• Start Small, Stay Small

  • A Developer's Guide to Launching a Startup
  • By: Rob Walling
  • Narrated by: Rob Walling
  • Length: 4 hrs and 32 mins
  • 4.6 out of 5 stars (110 ratings)

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Publisher's Summary

Start Small, Stay Small is a step-by-step guide to launching a self-funded start-up. If you're a desktop, mobile, or web developer, this audiobook is your blueprint to getting your start-up off the ground with no outside investment. This audiobook intentionally avoids topics restricted to venture-backed start-ups such as: honing your investment pitch, securing funding, and figuring out how to use the piles of cash investors keep placing in your lap. 

This audiobook assumes:  

  • You don't have six million dollars of investor funds sitting in your bank account
  • You're not going to relocate to the handful of start-up hubs in the world
  • You're not going to work 70-hour weeks for low pay with the hope of someday making millions from stock options

There's nothing wrong with pursuing venture funding and attempting to grow fast like Amazon, Google, Twitter, and Facebook. It just so happens that most people are not in a place to do this. Start Small, Stay Small also focuses on the single most important element of a start-up that most developers avoid: marketing. There are many great resources for learning how to write code, organize source control, or connect to a database. This audiobook does not cover the technical aspects developers already know or can learn elsewhere. It focuses on finding your idea, testing it before you build, and getting it into the hands of your customers.

©2010 Robert Walling (P)2010 Robert Walling

What listeners say about Start Small, Stay Small

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    5 out of 5 stars
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Spot on, no filler material

The rare business book that manages to compress concrete knowledge without all the fluff. Debunks venture myths and replaces them with hands on advice.

1 person found this helpful

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The most practical book I’ve ever heard read

Most books tell you all the possible methods of doing something but never tell you which is the BEST method. Rob actually pulls back the cover on building a SaaS business. This book is a true blueprint with additional information for situational differences. While the book has some old references like website examples, the fundamental principles and advice still apply. I’m going to listen to this book again to the strategy for my product.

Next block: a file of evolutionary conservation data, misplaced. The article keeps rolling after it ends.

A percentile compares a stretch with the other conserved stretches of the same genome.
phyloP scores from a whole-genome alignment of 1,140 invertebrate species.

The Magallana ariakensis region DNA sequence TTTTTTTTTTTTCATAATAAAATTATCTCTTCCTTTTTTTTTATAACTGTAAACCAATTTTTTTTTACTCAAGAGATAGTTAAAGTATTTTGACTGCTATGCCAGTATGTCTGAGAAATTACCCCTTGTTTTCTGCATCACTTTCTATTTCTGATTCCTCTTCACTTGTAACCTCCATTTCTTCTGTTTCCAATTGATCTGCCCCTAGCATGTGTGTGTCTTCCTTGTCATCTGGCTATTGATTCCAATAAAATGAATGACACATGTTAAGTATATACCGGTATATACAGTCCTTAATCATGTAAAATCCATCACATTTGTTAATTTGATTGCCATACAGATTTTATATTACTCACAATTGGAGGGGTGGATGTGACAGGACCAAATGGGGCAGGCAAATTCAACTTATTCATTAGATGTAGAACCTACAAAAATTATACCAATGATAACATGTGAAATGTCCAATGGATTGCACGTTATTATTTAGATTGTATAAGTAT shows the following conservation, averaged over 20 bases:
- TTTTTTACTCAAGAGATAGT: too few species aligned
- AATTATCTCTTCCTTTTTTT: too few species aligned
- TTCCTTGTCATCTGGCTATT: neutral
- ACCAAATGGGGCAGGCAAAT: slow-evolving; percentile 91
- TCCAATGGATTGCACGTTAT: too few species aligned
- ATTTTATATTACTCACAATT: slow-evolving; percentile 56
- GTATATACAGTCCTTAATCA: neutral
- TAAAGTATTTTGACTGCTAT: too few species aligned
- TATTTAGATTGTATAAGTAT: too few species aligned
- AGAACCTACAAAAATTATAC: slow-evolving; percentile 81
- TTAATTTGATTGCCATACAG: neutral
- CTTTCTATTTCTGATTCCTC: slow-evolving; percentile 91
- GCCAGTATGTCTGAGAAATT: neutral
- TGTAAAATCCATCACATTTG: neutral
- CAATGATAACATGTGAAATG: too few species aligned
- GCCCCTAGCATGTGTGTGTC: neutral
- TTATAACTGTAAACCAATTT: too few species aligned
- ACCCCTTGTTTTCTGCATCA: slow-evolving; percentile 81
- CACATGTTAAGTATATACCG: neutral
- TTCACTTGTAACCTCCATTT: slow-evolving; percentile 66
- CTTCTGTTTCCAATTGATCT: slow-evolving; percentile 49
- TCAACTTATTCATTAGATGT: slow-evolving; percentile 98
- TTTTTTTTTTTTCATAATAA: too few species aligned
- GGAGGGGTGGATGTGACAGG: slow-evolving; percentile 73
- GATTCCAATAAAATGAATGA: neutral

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  • BJ
  • 04-11-22

Great audiobook I can listen to over and over

This ia a short book that is invaluable. it can be listened to over and over, and I discover new insights every time.

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Good insights for starting a business.

Great book for someone who wants to start a small business. The author shares tips, insights, costs and time estimations for entrepreneurs.

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Can't get past the vocal fry

I think the author has great vision, but I can't stand his voice. He has a "vocal fry" that ruins the delivery for me. I likely won't be finishing the title, having only made it through about thirty minutes.

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Still relevant for those carving out their “entre-path”

It was about when I heard the mention of the iPhone 3G that I realized when this book was actually written/recorded. But a lot of the advice is still adequate; still the way the internet works. Mailchimp is still one of the best options for handling your email.
Besides that this book gives a lot of practical tips and references to tools and blogs, although some might be outdated some are still valuable and the main message came across loud and clear: market first, marketing second, aesthetic third and functionality a distant fourth.
I haven’t been frantically writing down notes as I listened to the audiobook because I tend to listen to them when my hands are doing something else but I did definitely stop sometimes to make an Evernote on keyword tools for example.
I am working together with a (more experienced) developer who seems to have already taken care of most of the basic things needed to show up in search results. But I think I’ve spotted our most grave error thanks to how Rob makes a distinction between the different kinds of entrepreneurial paths from micropreneurship to VC funding.
We’re in a “too cool” market that is nice for cocktail parties but we are not in a position to be starting such a grand idea. And because we havent specified our niche wel enough we are quickly realizing that the competition we are facing and the platform approach we are taking is making our chances of selling, let alone turning a profit very slim.
I also appreciate a lot how Rob lays out the different kind of strategies for developing startup ideas with special attention to personal time management and outsourcing. This is something which Tim Ferris also made an important point of but I feel like Rob gives a bit more practical advice on VA’s.
I might listen to it again, its short enough, although I thought the book “entrepreneurs guide to keeping your sh**t together” was more inspiring.

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  • craftworkgames
  • 02-03-20

it was alright

it starting to feel a little dated but some of the information is still relevant.